Bulletin #9022, Staying Warm in an Unheated House

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Adapted by Extension Professor Donna Coffin, University of Maine Cooperative Extension. Reviewed by Extension Professor Kathy Hopkins, University of Maine Cooperative Extension.

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During severe winter storms, your home heating system could be inoperative for as long as several days. To minimize discomfort and possible health problems during this time, conserve body heat by dressing warmly; find or improvise an alternative heat source, such as a fireplace or electric space heater with a tip-over switch; confine heating to a single room; and keep safety a foremost consideration. While chances of freezing to death in your home are small, there’s a greater danger of death by fire, lack of oxygen or carbon monoxide poisoning

Think “Safety First”

Safety is critical in a heating emergency. Follow these precautions:

  • All homes should have battery-operated smoke and CO (carbon monoxide) detectors with alarms installed. Check batteries regularly.
  • Do not burn anything larger than candles inside your home without providing good ventilation to the outside.
  • Any type of heater (except electric) should be vented. Connect the stovepipe to a working chimney flue only. (Many older homes have capped pipe thimbles in rooms once heated by stoves.)
  • If you chose a catalytic or unvented heater, cross-ventilate: open a window an inch on each side of the room. It is better to let in some cold air than to run the risk of carbon monoxide poisoning.
  • “Space” heaters need their space. Keep anything combustible at least three feet away. Never refill a space heater while it is in operation or still hot.
  • Only refuel heaters outdoors! Use the type of fuel recommended by the manufacturer and follow instructions carefully.
  • Children should not have access to portable heaters, either electric or fuel powered.
  • Do not use a gas or electric oven or surface units for heating. A gas oven may go out or not burn well, leading to carbon monoxide poisoning. An electric oven is not designed for space heating.
  • Do not burn outdoor barbecue materials such as charcoal briquettes inside—even in a fireplace. Charcoal briquettes can release odorless, but toxic, carbon monoxide fumes and can cause death.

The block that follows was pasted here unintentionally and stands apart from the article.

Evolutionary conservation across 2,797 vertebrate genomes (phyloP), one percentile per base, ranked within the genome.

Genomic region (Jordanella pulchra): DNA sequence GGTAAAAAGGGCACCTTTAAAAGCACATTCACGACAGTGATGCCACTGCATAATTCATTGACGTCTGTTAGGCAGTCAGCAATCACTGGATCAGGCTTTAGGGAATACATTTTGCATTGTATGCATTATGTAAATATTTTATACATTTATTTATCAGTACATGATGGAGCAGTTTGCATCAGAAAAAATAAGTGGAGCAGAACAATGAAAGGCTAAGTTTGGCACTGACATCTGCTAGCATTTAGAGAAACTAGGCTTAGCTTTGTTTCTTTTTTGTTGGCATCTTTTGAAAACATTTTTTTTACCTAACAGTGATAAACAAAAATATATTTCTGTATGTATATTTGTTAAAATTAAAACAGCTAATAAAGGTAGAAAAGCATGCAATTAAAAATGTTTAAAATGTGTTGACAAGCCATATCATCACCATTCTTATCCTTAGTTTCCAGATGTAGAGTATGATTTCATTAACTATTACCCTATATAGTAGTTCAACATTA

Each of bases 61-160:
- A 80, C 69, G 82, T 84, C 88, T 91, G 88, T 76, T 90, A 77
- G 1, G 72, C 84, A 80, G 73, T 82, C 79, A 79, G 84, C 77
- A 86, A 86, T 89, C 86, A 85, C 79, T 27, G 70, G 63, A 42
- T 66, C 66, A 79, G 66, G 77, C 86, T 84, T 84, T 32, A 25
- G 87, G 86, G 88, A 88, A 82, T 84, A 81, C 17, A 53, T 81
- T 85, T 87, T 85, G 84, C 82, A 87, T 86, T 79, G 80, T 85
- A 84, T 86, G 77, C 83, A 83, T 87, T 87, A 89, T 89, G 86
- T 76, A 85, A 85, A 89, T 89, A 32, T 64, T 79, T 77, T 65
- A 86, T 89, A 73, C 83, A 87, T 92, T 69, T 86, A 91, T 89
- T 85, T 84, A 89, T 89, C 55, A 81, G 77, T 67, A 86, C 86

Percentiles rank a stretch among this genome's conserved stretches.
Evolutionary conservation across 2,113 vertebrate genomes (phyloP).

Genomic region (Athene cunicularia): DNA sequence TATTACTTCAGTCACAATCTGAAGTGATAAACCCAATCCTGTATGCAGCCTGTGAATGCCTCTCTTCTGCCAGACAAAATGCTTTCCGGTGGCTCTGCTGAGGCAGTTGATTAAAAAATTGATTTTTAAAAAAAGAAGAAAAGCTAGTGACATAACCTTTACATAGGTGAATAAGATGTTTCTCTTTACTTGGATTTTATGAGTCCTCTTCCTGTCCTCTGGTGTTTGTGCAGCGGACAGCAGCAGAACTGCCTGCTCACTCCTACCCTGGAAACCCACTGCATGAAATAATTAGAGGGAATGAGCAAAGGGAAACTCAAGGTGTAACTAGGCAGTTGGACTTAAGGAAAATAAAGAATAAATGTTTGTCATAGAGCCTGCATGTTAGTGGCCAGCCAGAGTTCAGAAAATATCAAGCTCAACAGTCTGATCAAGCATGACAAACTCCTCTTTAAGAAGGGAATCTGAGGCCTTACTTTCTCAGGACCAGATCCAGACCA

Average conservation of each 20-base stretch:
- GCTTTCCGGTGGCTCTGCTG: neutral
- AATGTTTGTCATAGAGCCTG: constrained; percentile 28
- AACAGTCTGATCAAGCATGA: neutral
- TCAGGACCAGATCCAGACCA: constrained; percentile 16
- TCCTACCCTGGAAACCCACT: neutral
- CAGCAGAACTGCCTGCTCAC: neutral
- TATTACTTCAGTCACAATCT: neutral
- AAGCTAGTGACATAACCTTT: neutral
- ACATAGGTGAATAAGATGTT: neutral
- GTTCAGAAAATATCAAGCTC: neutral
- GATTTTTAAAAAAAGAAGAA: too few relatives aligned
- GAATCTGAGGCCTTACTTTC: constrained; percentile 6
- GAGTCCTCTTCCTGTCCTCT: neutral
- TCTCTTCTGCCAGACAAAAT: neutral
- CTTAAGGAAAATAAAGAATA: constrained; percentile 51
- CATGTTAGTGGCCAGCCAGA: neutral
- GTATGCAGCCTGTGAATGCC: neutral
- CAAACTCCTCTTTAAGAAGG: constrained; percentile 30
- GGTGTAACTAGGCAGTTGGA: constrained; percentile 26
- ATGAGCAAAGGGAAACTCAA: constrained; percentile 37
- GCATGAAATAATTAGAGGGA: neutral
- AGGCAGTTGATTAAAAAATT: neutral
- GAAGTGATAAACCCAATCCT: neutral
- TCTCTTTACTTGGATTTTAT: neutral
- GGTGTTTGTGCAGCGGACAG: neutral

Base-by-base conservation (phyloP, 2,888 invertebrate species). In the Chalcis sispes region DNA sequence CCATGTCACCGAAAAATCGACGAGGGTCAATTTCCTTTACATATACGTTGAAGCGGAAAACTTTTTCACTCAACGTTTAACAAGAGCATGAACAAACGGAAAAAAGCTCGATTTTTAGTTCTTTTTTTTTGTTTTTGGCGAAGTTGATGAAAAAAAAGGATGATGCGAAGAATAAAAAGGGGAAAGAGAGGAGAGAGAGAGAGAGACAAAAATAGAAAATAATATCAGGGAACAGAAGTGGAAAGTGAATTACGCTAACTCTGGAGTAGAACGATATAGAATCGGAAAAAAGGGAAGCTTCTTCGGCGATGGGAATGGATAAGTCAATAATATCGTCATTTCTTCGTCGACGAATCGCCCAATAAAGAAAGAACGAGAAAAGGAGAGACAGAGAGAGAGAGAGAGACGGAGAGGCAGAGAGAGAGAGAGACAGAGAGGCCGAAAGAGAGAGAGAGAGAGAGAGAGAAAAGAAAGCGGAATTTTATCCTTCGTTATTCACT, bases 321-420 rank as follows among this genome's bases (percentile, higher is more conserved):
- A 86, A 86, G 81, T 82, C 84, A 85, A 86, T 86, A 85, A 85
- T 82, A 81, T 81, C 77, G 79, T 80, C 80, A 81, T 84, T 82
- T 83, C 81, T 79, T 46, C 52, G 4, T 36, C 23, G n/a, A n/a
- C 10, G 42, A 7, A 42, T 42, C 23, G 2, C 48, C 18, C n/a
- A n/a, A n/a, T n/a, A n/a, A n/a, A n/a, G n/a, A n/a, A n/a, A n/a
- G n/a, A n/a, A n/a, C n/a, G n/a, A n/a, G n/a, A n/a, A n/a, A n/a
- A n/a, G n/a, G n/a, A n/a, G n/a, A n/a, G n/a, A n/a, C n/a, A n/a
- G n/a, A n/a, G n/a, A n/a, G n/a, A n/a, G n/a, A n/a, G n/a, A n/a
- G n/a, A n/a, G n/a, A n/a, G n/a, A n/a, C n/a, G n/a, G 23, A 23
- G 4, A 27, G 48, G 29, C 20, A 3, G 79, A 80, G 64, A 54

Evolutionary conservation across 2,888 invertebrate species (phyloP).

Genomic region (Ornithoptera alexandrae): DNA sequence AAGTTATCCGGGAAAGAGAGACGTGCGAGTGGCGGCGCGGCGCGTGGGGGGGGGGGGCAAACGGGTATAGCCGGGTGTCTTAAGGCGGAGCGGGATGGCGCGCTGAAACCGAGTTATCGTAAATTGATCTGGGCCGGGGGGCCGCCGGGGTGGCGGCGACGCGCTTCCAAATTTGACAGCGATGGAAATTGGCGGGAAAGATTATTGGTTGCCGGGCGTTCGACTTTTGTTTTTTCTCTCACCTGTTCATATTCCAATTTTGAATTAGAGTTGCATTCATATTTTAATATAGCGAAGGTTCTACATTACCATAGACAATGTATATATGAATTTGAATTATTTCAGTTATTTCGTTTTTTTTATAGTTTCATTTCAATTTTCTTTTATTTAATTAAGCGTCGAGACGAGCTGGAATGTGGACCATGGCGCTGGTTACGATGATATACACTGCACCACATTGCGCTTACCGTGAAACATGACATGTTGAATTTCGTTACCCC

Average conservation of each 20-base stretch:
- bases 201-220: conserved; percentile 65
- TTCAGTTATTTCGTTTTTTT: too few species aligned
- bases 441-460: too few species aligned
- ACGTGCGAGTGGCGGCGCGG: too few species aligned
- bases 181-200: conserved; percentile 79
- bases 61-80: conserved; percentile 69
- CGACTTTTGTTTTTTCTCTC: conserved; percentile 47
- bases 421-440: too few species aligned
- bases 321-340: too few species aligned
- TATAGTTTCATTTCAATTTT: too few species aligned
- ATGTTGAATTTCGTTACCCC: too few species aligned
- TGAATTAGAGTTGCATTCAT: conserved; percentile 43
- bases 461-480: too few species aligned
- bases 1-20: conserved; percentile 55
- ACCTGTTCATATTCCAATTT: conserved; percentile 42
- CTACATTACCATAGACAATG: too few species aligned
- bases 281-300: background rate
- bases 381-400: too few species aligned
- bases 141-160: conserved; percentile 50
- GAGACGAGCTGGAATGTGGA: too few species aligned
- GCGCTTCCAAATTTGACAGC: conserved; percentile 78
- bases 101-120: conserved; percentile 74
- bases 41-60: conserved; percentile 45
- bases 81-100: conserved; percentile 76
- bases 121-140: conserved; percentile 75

• Do not try to use bottled gas in natural gas appliances unless you have converted the appliances for such use. Also, flues and piping made for gas-burning appliances may be unsafe for use with higher-temperature oil, coal or wood smoke.
  • Have one person watch for fire whenever an alternative heat source is used. One person should also stay awake to watch for fire and make sure ventilation is OK. If you feel drowsy or have a headache, it may be a sign of poor ventilation.
  • Keep firefighting materials on-hand. These include: dry powder fire extinguishers, a tarp or heavy blanket, sand, salt, baking soda, and water.

Conserve Body Heat

Put on extra clothing. If cold is severe, your bed may be the warmest place. Use extra blankets and coverings to trap body heat; this is an especially good way to keep children warm. Farm families might consider taking refuge in a warm livestock barn.

Find or Improvise an Alternative Heat Source

You may have alternative heating resources around your home. Possibilities include:

  • fireplace, space heater, catalytic camp stove
  • wood, gas or oil heater
  • gas-fired hot water heater

Make sure you have a backup plan if you can’t find a safe way to stay warm. Staying with relatives or going to a designated shelter might be an option.

Provide Fuel

Some common materials that could be used for fuel in an emergency include:

  • firewood, rolled newspaper logs
  • kerosene
  • woodchips, straw, corncobs